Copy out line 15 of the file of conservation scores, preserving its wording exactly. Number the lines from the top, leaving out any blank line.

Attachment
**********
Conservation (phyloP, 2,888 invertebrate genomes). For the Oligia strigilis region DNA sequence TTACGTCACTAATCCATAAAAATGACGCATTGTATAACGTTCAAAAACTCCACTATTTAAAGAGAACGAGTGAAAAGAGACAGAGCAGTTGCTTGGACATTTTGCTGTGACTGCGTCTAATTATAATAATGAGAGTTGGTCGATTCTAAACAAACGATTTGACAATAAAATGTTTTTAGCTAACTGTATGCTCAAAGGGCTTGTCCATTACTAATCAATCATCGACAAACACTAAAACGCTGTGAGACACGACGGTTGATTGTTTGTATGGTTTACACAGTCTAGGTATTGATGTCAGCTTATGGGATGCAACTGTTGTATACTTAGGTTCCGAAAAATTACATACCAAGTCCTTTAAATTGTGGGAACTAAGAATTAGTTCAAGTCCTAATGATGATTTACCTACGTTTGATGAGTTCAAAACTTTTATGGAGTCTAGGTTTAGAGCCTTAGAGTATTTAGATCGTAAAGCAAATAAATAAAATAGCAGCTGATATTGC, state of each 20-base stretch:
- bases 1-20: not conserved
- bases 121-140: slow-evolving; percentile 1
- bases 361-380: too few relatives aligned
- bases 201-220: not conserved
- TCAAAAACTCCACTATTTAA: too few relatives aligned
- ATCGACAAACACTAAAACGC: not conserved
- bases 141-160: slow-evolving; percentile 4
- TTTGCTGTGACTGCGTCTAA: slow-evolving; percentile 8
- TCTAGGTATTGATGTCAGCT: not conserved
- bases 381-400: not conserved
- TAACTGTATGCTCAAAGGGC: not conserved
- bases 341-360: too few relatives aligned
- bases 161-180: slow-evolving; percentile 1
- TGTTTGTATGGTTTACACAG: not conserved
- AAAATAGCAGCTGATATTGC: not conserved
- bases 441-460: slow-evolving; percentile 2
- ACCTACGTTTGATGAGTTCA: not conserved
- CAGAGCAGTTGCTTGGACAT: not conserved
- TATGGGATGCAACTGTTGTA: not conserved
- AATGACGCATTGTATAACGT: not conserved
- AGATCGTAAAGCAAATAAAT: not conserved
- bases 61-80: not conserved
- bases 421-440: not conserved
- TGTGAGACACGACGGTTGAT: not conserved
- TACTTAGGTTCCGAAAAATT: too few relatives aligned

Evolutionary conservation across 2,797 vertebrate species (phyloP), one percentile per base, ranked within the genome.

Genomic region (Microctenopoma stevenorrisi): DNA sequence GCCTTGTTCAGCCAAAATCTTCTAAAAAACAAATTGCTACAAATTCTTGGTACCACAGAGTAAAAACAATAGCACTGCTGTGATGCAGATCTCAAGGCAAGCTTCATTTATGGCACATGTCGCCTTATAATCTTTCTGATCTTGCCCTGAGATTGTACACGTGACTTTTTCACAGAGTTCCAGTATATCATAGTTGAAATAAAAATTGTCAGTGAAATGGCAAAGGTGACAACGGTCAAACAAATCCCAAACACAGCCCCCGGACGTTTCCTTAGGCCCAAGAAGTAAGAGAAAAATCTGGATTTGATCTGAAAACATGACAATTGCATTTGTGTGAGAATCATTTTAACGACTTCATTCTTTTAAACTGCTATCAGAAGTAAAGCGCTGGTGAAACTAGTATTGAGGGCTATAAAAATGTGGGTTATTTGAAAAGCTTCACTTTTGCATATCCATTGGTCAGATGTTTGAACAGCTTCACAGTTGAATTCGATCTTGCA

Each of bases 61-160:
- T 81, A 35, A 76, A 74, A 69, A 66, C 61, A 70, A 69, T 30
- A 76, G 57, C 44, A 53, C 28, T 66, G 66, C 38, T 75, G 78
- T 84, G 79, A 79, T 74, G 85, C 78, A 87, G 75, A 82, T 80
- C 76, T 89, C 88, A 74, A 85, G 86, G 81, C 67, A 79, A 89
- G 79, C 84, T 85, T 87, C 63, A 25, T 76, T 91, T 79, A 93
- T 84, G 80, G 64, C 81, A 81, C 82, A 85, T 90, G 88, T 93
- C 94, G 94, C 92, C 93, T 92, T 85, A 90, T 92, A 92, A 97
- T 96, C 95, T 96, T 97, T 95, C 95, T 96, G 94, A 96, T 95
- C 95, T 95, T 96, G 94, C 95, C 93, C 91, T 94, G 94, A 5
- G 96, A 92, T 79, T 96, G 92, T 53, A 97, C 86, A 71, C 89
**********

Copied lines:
- TGTTTGTATGGTTTACACAG: not conserved